This pic shows a strip of rye I let mature last year as an experiment. When I replanted the plot that strip regrew better than the rest of the plot. I believe it was due to the free seed and water retention provided by the rye straw. This pic was taken last weekend showing that the strip that matured last year is STILL outperforming the rest of the plot.
I'm excited to see what the results of these different strategies will be.
April 7th, 2011, 10:45 AM
Subscribed... Great thread!!
Mission Ballistic 28" 68lbs - Black Eagle Carnivors - G5 Optix XR - G5 Strikers - Ripcord - Trufire 3d Hunter
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May 14th, 2011, 09:06 AM
Would you expect that if the radish roots had froze, rather than rot, that they would have been sought after by the deer?
Great thread and pictures, thanks.
May 16th, 2011, 08:04 AM
Getting ready to mow my rye if I ever get a dry enough day. The rye right now is probably around 7ft!!!! The clover underneath is doing great!!
couldn't be more pleased.
May 16th, 2011, 02:11 PM
Clover will grow with that much competition for sunlight?
I've been thinking I don't have enough light for anything on my forest floor, because under the leaves is mostly bare dirt. I have some areas that are growing grass, but I can't possibly mow it due to the tree density.
May 17th, 2011, 09:00 AM
I think there's a difference between grain crop shade and tree canopy shade. I've not seen clover grow well under a dense tree canopy, but it does great under a grain crop. Maybe it's because in a grain crop the sun is shaded only a few feet above the clover? Wind action would ensure some light penetration too. Whatever the reason, there is a difference.
May 17th, 2011, 04:11 PM
Thanks. I need something to feed the bunnies I want to hold there, and it's hard to do without enough light. Deer aren't a problem because I have lots of birch and red oak. The bright side is that I also don't have all that many weeds either.
The game plan has always been to thin out the woods and get rid of a lot of the poplar (it breaks off in high winds anyway), so that'll open things up - but it's gonna take me a few years.
June 8th, 2011, 09:24 AM
American Plum planted in a Ben Meadows mesh tube on the edge of the plot.
Clover doing very well!
Here you can see the line of plums.
June 8th, 2011, 09:32 AM
The clethodim I sprayed in one plot nailed the rye, leaving a nice clean clover plot. You can see a couple strips I missed with the sprayer in this pic of two bucks coming in to eat just before dark.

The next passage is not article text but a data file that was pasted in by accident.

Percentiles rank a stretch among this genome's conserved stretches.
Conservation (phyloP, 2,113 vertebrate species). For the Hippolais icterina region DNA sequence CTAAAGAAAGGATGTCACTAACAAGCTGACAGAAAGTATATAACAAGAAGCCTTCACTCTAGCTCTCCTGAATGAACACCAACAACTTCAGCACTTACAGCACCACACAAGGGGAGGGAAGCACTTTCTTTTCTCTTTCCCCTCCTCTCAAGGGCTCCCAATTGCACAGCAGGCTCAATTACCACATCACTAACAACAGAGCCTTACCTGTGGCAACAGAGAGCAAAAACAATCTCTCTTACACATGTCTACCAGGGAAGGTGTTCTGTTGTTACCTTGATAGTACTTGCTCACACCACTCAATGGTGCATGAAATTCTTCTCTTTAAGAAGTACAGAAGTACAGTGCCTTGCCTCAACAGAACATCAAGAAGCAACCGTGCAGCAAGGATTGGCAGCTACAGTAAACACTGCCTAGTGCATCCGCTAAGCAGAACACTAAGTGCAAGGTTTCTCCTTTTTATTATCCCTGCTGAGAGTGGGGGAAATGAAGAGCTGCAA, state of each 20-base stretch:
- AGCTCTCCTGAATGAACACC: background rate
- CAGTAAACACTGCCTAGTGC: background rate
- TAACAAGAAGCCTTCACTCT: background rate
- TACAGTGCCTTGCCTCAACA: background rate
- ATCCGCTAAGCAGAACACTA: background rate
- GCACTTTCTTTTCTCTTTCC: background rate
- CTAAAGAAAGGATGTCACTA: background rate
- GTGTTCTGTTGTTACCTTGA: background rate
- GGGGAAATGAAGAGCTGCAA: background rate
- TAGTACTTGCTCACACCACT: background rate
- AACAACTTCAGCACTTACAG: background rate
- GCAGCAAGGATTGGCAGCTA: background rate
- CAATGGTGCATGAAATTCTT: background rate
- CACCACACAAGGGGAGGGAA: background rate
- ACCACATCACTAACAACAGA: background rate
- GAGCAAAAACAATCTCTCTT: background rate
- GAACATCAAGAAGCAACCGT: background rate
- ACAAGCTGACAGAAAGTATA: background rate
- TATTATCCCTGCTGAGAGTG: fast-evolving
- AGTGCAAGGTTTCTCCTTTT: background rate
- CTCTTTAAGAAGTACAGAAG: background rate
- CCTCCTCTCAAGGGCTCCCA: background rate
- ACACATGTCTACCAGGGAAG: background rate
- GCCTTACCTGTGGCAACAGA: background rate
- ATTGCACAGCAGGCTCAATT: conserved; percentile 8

The other plot I did not spray and the rye really took off.
Here is a maturing pea plant. They get huge in spring.
June 8th, 2011, 09:59 AM
The plot with the maturing rye started getting a thistle problem after the last pics so my Dad mowed part of it. Here is what the clover looks like a couple weeks after mowing.
Here is a pic of the plot that was sprayed with clethodim. I don't know if my substitution of surfacant for crop oil reduced the effectiveness of the spray, or if this rye didn't get hit. The rye was set back for a while but then came back.
I mowed both plots that weekend.
WARNING: Turkeys LOVE to nest in thigh high clover and chest high rye. I ran over an empty nest that had already hatched and then unfortunately ran over an unhatched nest with a hen setting on it. In the match of Turkey Vs. Bushhog, Bushhog wins every time.
The deer were back in the plots the same day I mowed them. In farm country they don't mind disturbance by equipment that much.
^ Not a bad view! If you look closely above and to the right of the doe in the pic you'll see some limbs trimmed out of the cedar tree. I have a stand there and took a doe from that same spot last October.
July 25th, 2011, 12:25 AM
July 27th, 2011, 10:03 PM
July 2 update:
The clover looks great.
The rye straw is doing it's job.....keeping weeds down and conserving soil moisture.
July 27th, 2011, 10:09 PM
That afternoon I took my girlfriend back to the plot to watch deer.......and proposed to her
as this twin buck and doe I watched play as fawns last year stood at 65 yards and watched us.
I'm a lucky guy.
July 27th, 2011, 10:14 PM
July 23 update:
The clover is maturing and needs to be mowed. I experimented this year by spraying Select on one plot and not on the other. The plot I sprayed with Select to thin the rye now has a LOT more weed pressure than the plot I didn't spray. The only difference I can think of is that the plot I didn't spray had more rye to keep weed seeds from germinating, had more shade from the rye itself, and now it has more rye straw to mulch the field.
Both of these pics are of the weedier plot. I failed to get pictures of the other one, but the difference is very noticeable. The other plot is almost clean while this one is looking pretty shaggy.